On the day after Christmas, writer and scholar Clint Smith asked:
In the coming weeks, ArabLit will have a series on teaching with Arabic literature in translation, including Palestinian literature. But for now, a few annotated suggestions from the thread.
As you would hope, at least a dozen commenters mentioned Ghassan Kanafani, particularly his seminal Return to Haifa and Men in the Sun. Several also mentioned Suad Amiry’s sharp, witty books, including Nothing to Lose But Your Life. Her earlier book, Sharon and My Mother-in-law was the “One Book, Many Cities” read of 2016, and you can read a short excerpt online.
Scholar Nora Parr, who has a particular interest in Palestinian literature, was the first to suggest Adania Shibli’s excellent Touch, translated by Paula Haydar. Shibli’s We Are All Equally Far from Love, translated by Paul Starkey, is also in English translation, and Shibli also has a new novel forthcoming in Arabic. Meanwhile, you can read Shibli’s “On East-West Dialogue” on The Kenyon Review, trans. Suneela Mubayi.
Samira al-Azzam’s acclaimed short stories have, unfortunately, not been published in an English collection.
Azzam’s most well-known collection is The Clock and the Man, in which “Man and His Alarm Clock“ was published, which has been translated by Nora Parr, Michael Beard, and Wen-Chin Ouyang. You can also read Azzam’s “Bread of Sacrifice“ online, published in the anthology Modern Palestinian Literature, ed. the aforementioned Salma Khadra Jayyusi, translated by Kathie Piselli and Dick Davies.
You can also read ArabLit editor M. Lynx Qualey’s review of Gaza Weddings, and a discussion of Nasrallah’s “Palestinian Comedy” project in The National.
Of course Mahmoud Darwish was mentioned many times, although no one recommended a particular work:
The latest, posthumous, collection of Darwish’s to be published is I Don’t Want This Poem to End: Early and Late Poems (2017), translated by Mohammad Shaheen, with an introduction by Elias Khoury. But Darwish works to start on might include:
“Silence for the Sake of Gaza,” from Journal of an Ordinary Grief, trans. Ibrahim Muhawi. You can also download another excerpt from the book from the English publisher, Archipelago.
A River Dies of Thirst: Journals, trans. Catherine Cobham: Download an excerpt from the publisher.
Another recommendation was the Words Without Borders section, from May 2015, on new Palestinian writing, selected and edited by poet Nathalie Handal. It includes work by Palestinian-Icelandic author Mazen Maarouf, whose award-winning debut collection of short stories, Jokes for the Gunmen, is forthcoming in Jonathan Wright’s translation this year. The WWB section also has work by prominent Palestinian poet Najwan Darwish, whose Nothing More to Lose, trans. Kareem James Abu-Zeid, was longlisted for the Best Translated Book Award.
Poet Omar Sakr also mentioned Najwan Darwish’s collection, trans. Abu-Zeid:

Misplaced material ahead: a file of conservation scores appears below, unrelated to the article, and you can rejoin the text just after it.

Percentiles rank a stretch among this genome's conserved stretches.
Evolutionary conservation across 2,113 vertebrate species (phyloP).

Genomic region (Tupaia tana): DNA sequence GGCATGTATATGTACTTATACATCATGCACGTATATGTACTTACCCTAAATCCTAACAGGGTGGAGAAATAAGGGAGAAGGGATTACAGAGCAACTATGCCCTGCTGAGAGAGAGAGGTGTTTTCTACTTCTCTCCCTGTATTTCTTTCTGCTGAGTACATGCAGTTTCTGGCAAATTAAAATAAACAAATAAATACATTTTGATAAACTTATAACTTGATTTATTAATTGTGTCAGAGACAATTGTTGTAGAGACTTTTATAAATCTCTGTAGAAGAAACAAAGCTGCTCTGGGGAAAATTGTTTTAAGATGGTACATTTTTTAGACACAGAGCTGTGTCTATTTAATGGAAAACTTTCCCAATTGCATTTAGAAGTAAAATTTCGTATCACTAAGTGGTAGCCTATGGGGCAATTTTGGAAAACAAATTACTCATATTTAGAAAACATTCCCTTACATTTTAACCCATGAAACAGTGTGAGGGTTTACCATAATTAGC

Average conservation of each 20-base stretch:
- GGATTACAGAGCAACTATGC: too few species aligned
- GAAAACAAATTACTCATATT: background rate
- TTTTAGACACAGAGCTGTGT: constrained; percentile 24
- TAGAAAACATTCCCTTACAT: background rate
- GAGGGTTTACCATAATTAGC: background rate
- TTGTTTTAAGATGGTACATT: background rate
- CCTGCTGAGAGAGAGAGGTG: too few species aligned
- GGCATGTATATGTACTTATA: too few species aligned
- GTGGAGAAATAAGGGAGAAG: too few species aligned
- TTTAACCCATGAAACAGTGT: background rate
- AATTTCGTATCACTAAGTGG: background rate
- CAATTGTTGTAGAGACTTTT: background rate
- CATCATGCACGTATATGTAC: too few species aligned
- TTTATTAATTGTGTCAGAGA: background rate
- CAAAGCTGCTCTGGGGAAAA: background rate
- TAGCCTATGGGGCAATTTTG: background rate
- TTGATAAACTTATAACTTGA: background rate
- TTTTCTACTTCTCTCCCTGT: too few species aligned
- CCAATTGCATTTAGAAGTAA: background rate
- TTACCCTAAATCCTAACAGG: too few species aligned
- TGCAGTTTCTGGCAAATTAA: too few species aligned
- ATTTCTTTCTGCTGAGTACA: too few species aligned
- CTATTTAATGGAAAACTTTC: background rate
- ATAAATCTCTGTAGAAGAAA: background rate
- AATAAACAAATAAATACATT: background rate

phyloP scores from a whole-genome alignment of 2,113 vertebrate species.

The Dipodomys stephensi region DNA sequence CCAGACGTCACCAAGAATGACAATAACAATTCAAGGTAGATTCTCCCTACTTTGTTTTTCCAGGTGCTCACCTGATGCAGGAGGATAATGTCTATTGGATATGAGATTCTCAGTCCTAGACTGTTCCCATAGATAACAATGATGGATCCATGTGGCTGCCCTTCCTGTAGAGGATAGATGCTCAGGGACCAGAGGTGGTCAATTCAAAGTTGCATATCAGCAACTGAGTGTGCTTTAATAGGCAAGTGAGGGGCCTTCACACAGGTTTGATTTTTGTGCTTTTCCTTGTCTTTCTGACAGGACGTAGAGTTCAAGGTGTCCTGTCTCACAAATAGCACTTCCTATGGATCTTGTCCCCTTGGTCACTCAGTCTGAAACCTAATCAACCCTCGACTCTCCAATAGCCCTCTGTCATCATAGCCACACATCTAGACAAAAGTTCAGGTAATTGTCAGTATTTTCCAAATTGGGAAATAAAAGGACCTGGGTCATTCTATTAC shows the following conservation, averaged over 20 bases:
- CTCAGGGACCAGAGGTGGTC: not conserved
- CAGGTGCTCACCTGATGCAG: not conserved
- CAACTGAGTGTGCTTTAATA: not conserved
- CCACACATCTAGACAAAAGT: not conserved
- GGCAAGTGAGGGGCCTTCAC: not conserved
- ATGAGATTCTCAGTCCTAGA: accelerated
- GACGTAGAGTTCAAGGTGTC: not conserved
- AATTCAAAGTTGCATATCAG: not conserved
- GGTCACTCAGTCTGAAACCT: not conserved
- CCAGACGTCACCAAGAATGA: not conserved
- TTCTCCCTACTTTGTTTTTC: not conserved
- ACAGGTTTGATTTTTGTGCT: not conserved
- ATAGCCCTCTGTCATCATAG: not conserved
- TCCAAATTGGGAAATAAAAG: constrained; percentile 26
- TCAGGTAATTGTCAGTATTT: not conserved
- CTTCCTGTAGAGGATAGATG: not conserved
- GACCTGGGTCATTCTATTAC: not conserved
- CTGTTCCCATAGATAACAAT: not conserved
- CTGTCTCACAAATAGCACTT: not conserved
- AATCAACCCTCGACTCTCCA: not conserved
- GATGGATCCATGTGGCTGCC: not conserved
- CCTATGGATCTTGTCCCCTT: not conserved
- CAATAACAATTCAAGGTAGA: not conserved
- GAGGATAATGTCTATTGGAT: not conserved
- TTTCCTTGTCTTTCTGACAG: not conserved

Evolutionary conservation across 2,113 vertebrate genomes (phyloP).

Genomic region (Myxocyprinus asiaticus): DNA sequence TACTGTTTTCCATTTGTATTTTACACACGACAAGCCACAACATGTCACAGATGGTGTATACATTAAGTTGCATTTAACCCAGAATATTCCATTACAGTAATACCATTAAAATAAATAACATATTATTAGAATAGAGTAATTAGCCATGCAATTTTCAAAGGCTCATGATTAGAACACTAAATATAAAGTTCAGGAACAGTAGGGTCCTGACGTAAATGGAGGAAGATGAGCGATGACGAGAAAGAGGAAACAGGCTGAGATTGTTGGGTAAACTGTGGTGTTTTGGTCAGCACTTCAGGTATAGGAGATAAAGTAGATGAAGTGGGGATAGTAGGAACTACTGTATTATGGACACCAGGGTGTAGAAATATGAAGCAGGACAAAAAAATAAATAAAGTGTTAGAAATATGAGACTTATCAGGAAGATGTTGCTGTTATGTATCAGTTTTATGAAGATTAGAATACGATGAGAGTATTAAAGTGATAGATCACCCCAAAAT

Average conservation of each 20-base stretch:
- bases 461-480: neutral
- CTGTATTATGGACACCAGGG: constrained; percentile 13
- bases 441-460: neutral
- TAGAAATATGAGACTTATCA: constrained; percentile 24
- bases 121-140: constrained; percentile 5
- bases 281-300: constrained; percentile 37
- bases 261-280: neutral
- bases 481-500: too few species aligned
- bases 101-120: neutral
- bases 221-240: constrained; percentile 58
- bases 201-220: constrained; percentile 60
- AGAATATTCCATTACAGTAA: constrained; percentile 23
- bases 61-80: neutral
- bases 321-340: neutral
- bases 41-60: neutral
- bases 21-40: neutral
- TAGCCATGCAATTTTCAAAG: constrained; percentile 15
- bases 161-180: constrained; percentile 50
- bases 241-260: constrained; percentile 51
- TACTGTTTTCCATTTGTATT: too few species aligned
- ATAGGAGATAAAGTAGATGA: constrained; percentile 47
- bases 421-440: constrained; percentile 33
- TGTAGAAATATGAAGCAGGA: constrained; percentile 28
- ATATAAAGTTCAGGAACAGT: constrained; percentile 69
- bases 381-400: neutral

There were recommendations to read Edward Said’s theory, as well as his award-winning memoir Out of Place.
Raja Shehadeh got several mentions, particularly for his Orwell-winning Palestinian Walks. Several of the prolific Shehaden’s other books were discussed in the third episode of Bulaq, along with other works of Palestinian literature.
The great Emile Habibi (1922-1996) was not forgotten. Said the Pessoptimist is his best-known work, but you can listen to excerpts of Habibi’s Saraya, The Ogre’s Daughter: A Palestinian Fairy Tale, trans. Peter Theroux, read by Marcela Sulak.
Lebanese novelist Elias Khoury’s classic Gate of the Sun, translated by Humphrey Davies, also gets a mention.
Mourid Barghouti’s two memoirs — the Naguib Mahfouz Medal-winning I Saw Ramallah, as well as his later I Was Born Here, I Was Born There — were both recommended:
Of Palestinian authors who write in Hebrew, Anton Shammas’s classic Arabesques, trans. Vivian Eden got a recommendation, as was the bitingly funny Sayed Kashua. His Native: Dispatches from Israeli-Palestinian Life (2016), trans. Ralph Mandel is surely worth a read. You can read some of Kashua’s columns on Haaretz.
There were shoutouts for a number of Palestinian-American writers, including author-translator Fady Joudah, fiction stylists Randa Jarrar and Hala Alyan, author-activist Susan Abulhawa, and poet and spoken-word artist Suheir Hammad:
It took a while in the thread, but the great stylist and innovator Jabra Ibrahim Jabra (1919-1994) was mentioned, alongside the award-winning novelist Sahar Khalifeh, whose Of Noble Origins, trans. Aida Bamia, is a wonderful look at women’s lives pre-1948. You can read a short excerpt from Jabra’s In Search of Walid Masoud online.
Lebanese poet Zeina Hashem Beck recommended Anne Marie Jacir’s new film:
There was also one recommended theatre text: Dalia Taha’s “Fireworks,” translated by Clem Naylor and published by Bloomsbury. For those interested in Palestinian theatre, there’s also Inside/Outside: Six Plays from Palestine and the Diaspora, edited by Naomi Wallace & Ismail Khalidi.
Palestinian poet Lina Alsharif pointed to lesser-known authors, particularly those from Gaza. Other writings from Gaza include Atef Abu Saif’s The Drone Eats With Me and the collection of stories he edited, The Book of Gaza, which does get a mention in the thread. You can also read a piece by Abu Saif, “Over the Sound of the Drone,” published by English PEN.
Robin Moger — in his typical, long-winded style — recommends the brilliant Alaa Hlehel, who along with fellow Palestinian writers Shibli and Darwish was one of the “Beirut39,” a group of 39 promising Arab authors under 40.
You can also check the pieces in ArabLit’s “Palestine” section.